Transcript from the "BEM Introduction" Lesson
>> Mike North: Next we're gonna zoom way back up. So we've learned a lot about SASS so far, and now comes the section we're all looking forward to. [LAUGH] We're going to talk a little bit about BEM. So here at a high level is what BEM is all about. It involves defining three types of CSS classes.
[00:00:22] The first is a block. And how you know something is a block is that it is a standalone entity in and of itself. In frontend development, this would probably be a component, right? This would be a component. Here are examples like a header, the container that we've been dealing with, wherewe have sort of layout expressed within that container.
[00:00:46] A menu which would have menu items within it, a checkbox, input, button and so on. So elements are things that exist within the block that don't really have much meaning on their own. So if we have a right-click menu, one of those menu items that doesn't really make sense to use like in the context of other things.
[00:01:08] You wouldn't wanna use that with a button or to put it, you might have something that looks similar and like a drop-down, but that is sort of an internal concept of the right-click menu. So here we've got a menu-item, a list-item, a caption underneath a checkbox, the title piece of the header component.
[00:01:29] These are sort of component internals. Those are what elements end up being. And then finally we've got modifiers. We've been using these today. Any of those little classes that you add to buttons to change their colors, those are great examples of a modifier. And that right-nav class that we added to the container, that's another great example of a modifier.
[00:01:49] Where you kind of decorate a component with this thing, and it's almost a flag that alters the behavior or the look and feel in some way. And so here, examples are whether something's highlighted or checked, sizes and colors. These are all fair game. Oftentimes, when we're dealing with pseudo selectors, like colon disabled or colon hover or colon visited for links, they fit into the category of modifiers.
[00:02:19] And that's why they're broken out as sort of a separate thing from a link or a button. So this is sort of building on that same precedent that has been set in buttons and links. So here's an example of how we can look at different UI elements and identify whether things are blocks or elements or modifiers.
[00:02:43] So you see here we've got a menu, with menu elements in it. The menu would be the whole collection of four things. And those menu elements don't really have much meaning outside the context of the containing menu. Likewise, we've got a button down here with a theme of green.
[00:02:59] That should make total sense to you. We've been coloring buttons all day. We've got a big imput that is just a decorated version of the same component that is shown right underneath the tab of the browser there in the nav bar. So like deciding when something should be internals of a component or broken out into its own freestanding component, some experience and judgment and foresight as to what future use cases might involve is required.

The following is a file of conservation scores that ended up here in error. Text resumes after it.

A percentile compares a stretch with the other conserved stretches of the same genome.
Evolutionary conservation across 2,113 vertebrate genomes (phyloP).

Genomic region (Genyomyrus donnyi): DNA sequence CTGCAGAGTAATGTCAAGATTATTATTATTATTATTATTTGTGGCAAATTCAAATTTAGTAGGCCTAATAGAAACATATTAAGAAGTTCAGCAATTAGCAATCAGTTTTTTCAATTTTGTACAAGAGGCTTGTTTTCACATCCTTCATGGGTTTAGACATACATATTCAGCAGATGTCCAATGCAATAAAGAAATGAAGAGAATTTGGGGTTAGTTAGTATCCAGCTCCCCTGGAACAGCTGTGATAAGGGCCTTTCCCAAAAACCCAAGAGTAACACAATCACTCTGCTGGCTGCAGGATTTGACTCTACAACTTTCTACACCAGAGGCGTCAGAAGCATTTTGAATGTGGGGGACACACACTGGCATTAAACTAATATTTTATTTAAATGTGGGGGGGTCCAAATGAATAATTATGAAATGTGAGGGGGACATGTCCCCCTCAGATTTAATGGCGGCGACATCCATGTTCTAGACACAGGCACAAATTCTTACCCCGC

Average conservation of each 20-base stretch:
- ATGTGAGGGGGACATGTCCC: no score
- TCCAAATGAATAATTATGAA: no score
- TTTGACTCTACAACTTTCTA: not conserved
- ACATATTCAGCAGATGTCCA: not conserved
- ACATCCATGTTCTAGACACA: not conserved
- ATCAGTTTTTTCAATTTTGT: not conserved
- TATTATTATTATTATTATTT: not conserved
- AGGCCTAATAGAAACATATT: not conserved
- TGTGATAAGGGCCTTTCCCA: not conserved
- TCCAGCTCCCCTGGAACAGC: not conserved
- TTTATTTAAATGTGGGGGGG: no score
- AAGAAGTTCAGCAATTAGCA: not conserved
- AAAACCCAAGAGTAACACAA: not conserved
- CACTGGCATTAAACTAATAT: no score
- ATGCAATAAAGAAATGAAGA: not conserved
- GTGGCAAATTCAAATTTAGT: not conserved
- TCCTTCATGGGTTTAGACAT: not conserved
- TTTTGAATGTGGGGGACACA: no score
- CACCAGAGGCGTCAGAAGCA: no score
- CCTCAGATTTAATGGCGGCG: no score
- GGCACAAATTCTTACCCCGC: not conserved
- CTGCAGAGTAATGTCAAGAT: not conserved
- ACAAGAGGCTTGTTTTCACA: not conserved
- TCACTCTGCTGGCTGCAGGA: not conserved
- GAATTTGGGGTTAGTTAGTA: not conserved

[00:03:30] So to some degree there's judgment as to whether like its composability would be something you really need within the component or whether it should be just sort of a something you drop in place and it is opaque from the outside world. And you just have nothing, no control over exactly what goes on in the inside.
[00:03:54] So here's an example of how we might take something and make it into a how we might decide how to start style this using BEM. So we've got what I am calling a text field. And you'll notice that we've got a label thing to the left with his first name.
[00:04:15] We've got some error text underneath the input, and then of course, there's the input itself. So here is how we might end up defining this thing. You'll notice that when we define elements inside the block, so the block just has a traditional CSS class. You could have a dash in there if you wanted.
[00:04:37] That would be the convention. When you have double underscores, that indicates that you're defining an element inside a block. And double dashes will typically indicate that you're defining a modifier. And you'll notice that we're reusing this text field name over and over. And this is to ensure that the elements inside this block do not collide with elements inside other blocks.
[00:05:01] If I had other labels for other things, this is gonna have a totally different class name than those other things because this is for the text field. So SASS and the parent selector make this really easy because we can just use the parent selector for this. Followed by __ and then the name of the element inside the block.
[00:05:24] We can just nest it like you see down here, which is really nice. For modifiers, so we can do something similar, there's a little caveat here, in that as we saw before, these classes will end up being broken out of the context of, actually, this is not correct, sorry.
[00:05:49] I'm gonna have to alter this real quickly. All right, here we go. This is correct. The Keynote's doing me all kinds of favors here by turning my double dashes between text field and state into a single long dash, but this is the way you should structure this. Here's what was wrong with what I had before.
[00:06:11] First off, it would have been regarded as a class that exists inside the textfield, right? And you might think, well, wouldn't it be nice if we could just put an ampersand in place of that word textfield. You cannot use the parent selector more than once to define the selector, right, so we could not do end.end-- state-error.
[00:06:36] If you are okay with these being kind of classes that break out of the context of textfield, there are other ways of doing this. This is how I've seen it before and this is how I advise doing it.